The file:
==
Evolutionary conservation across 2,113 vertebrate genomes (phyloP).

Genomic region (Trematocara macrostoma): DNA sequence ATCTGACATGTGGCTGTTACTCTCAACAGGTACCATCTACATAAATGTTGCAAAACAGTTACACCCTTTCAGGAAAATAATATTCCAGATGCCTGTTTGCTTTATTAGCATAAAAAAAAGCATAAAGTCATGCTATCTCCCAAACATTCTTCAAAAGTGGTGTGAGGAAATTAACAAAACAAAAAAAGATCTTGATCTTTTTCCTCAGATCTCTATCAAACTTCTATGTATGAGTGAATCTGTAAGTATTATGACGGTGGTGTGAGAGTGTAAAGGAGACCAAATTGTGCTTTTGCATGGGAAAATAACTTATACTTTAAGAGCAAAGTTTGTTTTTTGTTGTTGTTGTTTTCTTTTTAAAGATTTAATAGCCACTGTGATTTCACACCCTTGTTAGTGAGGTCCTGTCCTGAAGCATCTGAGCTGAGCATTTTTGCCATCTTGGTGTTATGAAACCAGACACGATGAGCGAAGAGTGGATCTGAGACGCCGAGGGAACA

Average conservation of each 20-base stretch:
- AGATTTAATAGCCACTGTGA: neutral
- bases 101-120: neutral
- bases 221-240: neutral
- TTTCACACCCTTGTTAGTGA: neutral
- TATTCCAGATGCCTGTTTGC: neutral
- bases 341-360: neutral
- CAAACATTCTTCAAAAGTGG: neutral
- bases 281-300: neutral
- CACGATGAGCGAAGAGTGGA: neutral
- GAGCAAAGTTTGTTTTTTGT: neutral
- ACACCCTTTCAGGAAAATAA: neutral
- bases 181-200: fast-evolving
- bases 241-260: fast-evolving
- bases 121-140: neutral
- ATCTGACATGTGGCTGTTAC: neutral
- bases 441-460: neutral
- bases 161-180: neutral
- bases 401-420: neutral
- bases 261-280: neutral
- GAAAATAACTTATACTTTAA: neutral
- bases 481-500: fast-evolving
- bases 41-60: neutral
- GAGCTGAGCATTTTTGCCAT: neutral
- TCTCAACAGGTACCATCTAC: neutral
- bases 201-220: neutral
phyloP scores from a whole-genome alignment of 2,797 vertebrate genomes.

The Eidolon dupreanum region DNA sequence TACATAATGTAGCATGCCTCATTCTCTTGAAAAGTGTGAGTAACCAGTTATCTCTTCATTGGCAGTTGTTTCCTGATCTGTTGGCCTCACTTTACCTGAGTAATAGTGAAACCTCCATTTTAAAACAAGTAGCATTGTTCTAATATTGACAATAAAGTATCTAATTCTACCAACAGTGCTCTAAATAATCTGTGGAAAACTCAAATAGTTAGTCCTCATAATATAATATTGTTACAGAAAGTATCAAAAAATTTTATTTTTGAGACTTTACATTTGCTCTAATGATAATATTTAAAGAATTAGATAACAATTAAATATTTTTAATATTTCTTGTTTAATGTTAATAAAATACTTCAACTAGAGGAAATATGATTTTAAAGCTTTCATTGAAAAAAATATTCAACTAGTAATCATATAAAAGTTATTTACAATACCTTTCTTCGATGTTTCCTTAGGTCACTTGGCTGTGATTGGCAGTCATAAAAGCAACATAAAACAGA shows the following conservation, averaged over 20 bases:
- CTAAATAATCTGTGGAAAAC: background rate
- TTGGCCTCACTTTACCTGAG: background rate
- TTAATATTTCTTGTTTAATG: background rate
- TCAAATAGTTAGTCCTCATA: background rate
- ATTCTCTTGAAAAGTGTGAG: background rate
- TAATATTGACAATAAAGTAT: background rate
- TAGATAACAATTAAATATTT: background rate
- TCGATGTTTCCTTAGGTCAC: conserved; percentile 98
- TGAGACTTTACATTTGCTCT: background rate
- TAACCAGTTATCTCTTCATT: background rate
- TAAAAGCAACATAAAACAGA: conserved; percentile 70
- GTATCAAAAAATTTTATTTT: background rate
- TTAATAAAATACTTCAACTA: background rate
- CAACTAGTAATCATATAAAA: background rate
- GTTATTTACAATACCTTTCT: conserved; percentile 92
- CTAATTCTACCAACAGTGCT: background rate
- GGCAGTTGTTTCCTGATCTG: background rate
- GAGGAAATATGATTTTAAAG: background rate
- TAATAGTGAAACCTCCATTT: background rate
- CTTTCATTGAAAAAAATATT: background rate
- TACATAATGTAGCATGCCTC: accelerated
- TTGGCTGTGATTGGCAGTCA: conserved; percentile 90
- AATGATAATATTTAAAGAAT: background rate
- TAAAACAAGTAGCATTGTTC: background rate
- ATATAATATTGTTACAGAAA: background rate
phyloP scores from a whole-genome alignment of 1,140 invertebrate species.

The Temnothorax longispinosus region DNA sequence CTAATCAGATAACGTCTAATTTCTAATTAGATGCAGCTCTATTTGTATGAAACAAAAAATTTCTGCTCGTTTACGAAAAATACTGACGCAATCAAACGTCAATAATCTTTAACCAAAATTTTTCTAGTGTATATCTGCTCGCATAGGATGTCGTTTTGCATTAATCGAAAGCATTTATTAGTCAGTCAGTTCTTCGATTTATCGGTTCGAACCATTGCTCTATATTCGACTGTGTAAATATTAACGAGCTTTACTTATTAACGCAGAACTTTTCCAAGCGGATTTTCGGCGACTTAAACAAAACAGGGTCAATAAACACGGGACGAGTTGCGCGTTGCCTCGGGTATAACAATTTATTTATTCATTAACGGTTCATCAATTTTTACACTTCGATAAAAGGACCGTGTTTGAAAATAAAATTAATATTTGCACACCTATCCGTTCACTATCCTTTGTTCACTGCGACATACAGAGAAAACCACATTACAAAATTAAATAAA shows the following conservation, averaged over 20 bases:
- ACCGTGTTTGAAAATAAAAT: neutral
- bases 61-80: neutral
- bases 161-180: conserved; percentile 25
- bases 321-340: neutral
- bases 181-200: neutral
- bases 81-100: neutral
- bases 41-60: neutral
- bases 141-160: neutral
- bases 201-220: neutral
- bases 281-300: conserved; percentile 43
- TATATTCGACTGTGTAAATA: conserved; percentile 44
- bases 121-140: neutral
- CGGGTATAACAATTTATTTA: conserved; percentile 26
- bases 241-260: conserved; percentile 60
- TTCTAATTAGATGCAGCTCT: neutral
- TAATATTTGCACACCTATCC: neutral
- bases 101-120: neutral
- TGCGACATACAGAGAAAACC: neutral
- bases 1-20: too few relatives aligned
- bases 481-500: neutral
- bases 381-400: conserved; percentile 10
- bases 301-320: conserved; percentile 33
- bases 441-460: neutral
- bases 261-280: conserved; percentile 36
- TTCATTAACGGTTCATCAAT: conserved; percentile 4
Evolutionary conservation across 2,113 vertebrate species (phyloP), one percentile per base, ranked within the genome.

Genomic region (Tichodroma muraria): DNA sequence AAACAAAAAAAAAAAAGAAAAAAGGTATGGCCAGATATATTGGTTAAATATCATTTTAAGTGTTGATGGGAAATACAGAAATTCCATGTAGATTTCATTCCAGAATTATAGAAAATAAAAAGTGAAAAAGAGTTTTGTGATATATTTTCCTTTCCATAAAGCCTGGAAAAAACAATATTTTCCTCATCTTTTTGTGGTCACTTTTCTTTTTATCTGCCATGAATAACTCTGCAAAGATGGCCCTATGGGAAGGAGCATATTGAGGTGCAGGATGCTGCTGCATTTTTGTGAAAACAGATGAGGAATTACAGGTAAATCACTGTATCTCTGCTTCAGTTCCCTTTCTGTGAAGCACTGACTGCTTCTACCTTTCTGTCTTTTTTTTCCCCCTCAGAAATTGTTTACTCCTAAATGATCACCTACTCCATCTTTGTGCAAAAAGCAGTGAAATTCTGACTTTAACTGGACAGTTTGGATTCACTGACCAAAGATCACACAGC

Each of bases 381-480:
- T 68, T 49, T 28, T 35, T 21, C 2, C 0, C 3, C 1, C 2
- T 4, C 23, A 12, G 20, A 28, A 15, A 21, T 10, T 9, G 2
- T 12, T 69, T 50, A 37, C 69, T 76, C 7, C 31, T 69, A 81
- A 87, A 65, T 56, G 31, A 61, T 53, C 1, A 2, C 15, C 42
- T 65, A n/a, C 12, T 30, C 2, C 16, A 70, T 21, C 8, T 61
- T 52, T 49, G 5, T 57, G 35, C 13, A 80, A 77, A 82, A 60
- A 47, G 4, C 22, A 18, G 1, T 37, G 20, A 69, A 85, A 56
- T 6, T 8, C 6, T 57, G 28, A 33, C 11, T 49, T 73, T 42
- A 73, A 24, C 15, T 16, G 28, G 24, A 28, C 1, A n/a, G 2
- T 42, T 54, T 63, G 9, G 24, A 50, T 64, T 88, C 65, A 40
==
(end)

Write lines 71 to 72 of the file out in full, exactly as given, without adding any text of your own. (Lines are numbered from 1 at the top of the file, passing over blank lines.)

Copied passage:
- bases 241-260: conserved; percentile 60
- TTCTAATTAGATGCAGCTCT: neutral